Limited leisure and sporting activities: As of an incidence of over 100, hotels, the hospitality sector, leisure facilities and cultural facilities are to close, with the exception of zoological and botanic gardens. Visitors will be required to provide evidence that they have tested negative. Professional athletes and elite athletes competing for national or Länder teams may continue to train and participate in competitions – still without an audience and in compliance with protective and hygiene concepts. Everyone else can engage in sporting activities, but only alone, or with one other person, or with members of their own household. Children up to the age of 14, however will be allowed to engage in non-contact sport outside with up to five other children.
Curfews: Between 22:00 (10pm) and 5:00 (5am) people will only be permitted to leave their homes if they have a good reason, such as going to or from work, seeking medical assistance or taking a dog for a walk. Until midnight it will be permissible to go for a walk or a jog alone. Curfews are only one of many instruments. They help limit mobility. And limiting mobility is a way of reducing the number of new cases.
No in-person teaching when the incidence exceeds 165: Infections do not stop at the school gate. Because of the dynamic situation, it is right to have a nationwide regulation when the epidemiological situation makes it necessary. If the incidence exceeds 165, in-person teaching in schools and regular care in nurseries and children’s daycare will be prohibited. Possible exceptions apply to classes due to take leaving exams and to special needs schools.
Home office: The COVID-19 regulations already in place contain the obligation on employers to offer their staff the chance to work from home where feasible. By incorporating this in the Infection Protection Act, the obligation is reinforced. Employees now also have to accept the offer to work from home when their personal situation makes this possible.
We must pool our strengths better, says Chancellor
“There is no other way. We must brake the third wave of the pandemic and end the rapid rise in the numbers of new cases,” said Chancellor Angela Merkel in the German Bundestag at the start of the debate on Friday. “To achieve this at last, we will have to pool the strengths of the federal, state and local governments and authorities better than we have done in the recent past. That is why we have drawn the inescapable conclusions.”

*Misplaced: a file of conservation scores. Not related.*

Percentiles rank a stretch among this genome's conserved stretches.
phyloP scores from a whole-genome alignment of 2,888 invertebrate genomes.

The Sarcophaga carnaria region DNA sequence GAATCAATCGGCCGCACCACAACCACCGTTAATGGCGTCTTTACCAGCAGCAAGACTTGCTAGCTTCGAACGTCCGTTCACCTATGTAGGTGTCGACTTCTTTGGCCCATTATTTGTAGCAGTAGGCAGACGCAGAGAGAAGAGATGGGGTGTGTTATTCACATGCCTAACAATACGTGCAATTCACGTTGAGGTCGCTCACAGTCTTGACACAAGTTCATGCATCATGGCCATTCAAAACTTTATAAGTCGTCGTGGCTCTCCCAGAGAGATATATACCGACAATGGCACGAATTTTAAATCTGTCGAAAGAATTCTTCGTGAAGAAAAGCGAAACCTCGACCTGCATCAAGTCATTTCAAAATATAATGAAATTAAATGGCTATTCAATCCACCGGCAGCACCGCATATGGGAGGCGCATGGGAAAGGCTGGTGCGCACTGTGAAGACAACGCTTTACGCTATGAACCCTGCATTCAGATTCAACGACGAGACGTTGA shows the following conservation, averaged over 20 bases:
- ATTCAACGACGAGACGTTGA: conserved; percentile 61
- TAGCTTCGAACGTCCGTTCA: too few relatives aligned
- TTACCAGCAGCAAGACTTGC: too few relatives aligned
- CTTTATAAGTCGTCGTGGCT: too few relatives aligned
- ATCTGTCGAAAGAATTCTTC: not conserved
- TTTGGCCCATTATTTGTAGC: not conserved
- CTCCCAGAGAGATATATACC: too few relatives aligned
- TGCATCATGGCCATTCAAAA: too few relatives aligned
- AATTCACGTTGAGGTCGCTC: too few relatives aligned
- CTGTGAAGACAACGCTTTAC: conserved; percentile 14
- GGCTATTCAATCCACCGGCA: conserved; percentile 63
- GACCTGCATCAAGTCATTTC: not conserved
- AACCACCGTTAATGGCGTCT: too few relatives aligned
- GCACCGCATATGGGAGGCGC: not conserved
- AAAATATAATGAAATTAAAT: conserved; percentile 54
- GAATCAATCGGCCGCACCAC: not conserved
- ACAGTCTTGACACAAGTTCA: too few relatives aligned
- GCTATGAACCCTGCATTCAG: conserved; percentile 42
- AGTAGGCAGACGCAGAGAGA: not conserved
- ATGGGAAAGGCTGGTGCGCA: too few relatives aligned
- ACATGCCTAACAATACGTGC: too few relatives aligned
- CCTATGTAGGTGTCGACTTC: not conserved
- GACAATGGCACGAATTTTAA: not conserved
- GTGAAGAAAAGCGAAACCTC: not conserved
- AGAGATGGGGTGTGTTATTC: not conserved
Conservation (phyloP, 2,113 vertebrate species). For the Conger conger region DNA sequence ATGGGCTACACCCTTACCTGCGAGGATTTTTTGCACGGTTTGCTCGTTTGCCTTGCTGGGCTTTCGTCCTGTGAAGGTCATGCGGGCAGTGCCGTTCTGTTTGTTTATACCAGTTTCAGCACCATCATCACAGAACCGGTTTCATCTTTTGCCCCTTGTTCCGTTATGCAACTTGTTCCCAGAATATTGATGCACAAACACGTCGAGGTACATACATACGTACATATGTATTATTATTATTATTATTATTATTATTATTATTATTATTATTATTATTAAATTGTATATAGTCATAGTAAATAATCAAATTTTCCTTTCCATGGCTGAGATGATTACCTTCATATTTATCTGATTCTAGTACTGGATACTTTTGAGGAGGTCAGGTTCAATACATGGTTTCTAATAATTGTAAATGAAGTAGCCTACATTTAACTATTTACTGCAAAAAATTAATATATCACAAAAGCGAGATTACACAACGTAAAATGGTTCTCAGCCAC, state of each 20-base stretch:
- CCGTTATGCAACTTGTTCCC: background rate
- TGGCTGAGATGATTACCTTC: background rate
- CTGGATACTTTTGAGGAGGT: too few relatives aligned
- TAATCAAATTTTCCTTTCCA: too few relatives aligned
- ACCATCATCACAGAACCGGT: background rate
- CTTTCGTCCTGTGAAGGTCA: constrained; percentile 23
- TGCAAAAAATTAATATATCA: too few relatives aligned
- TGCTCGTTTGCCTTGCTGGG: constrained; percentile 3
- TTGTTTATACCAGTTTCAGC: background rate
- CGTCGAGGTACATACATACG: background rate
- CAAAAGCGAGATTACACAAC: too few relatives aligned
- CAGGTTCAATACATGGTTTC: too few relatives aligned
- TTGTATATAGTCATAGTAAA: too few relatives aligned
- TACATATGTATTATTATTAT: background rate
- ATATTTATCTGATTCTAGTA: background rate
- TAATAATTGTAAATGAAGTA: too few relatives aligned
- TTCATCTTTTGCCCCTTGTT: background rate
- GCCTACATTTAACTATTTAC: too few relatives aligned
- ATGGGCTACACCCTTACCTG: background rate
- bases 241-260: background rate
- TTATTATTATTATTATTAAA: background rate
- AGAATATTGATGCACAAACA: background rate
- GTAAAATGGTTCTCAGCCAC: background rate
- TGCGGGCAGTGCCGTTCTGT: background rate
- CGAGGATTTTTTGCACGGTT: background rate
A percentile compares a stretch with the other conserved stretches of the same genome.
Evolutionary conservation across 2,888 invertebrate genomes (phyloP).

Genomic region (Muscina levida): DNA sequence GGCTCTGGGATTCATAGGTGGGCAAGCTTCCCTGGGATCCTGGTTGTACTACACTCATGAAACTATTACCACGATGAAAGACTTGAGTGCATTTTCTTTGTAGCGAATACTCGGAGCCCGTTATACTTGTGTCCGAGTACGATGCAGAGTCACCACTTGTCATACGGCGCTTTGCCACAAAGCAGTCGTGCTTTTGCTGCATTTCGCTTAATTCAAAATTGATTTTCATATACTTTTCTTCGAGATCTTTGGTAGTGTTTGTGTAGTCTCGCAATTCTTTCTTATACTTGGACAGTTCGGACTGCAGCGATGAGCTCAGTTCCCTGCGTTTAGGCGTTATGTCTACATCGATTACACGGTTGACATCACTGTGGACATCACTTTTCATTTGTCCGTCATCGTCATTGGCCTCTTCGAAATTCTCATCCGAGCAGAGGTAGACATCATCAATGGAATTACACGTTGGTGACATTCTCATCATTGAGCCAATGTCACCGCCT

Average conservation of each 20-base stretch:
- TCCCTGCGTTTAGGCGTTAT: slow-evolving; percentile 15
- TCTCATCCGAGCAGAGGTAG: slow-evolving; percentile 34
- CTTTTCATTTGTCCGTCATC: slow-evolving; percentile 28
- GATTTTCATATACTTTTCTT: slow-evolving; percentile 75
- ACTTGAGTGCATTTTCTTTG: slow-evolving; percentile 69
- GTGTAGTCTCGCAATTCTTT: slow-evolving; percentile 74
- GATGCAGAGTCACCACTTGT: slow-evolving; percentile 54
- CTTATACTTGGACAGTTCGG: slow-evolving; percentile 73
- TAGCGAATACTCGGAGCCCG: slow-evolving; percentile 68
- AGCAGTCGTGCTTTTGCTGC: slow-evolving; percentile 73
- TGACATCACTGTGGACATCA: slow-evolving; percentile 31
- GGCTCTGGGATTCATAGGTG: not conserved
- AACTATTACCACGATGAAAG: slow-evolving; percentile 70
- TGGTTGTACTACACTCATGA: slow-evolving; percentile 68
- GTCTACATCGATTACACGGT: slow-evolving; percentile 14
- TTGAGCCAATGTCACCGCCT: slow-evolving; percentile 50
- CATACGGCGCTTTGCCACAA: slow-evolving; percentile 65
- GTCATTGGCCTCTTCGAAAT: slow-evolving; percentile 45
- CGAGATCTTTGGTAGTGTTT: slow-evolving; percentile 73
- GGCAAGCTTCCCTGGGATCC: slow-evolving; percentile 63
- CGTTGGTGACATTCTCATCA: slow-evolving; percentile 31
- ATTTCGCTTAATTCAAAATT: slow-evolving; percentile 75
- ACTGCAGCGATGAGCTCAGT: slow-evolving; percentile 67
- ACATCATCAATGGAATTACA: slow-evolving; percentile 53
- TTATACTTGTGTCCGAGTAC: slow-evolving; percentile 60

“I fully realise that these are tough restrictions,” said the Chancellor. With regard to the much debated curfew in particular she stressed that this is obviously no panacea. But in conjunction with other measures, including strict contact restrictions, curfews can be effective. “In the pandemic it is all about reducing contacts. It is about reducing evening visits with travel from one place to another – also using public transport.” The advantages of the measure outweigh the disadvantages, she declared.
“We managed before”
“All the measures serve one goal – to lead Germany out of this dreadful phase of steadily rising numbers of new cases, intensive care units filling up, and the shockingly high number of daily deaths due to COVID-19, for the good of everyone. And this will be so much more effective than trying to just muddle through somehow,” explained Angela Merkel. “We managed before. And we can do it again,” declared the Chancellor.
The draft Fourth Act to Protect the Population during an Epidemic Situation of National Scope was adopted by the Cabinet on Tuesday 13 April – as proposed wording for the CDU/CSU and SPD parliamentary groups in the German Bundestag. The Fourth Act to Protect the Population during an Epidemic Situation of National Scope contains an amendment to the Infection Protection Act. The German Bundestag passed the Act on Wednesday 21 April. On Thursday the second chamber, the Bundesrat will consider the legislation. The Act does not need to be passed by the Bundesrat.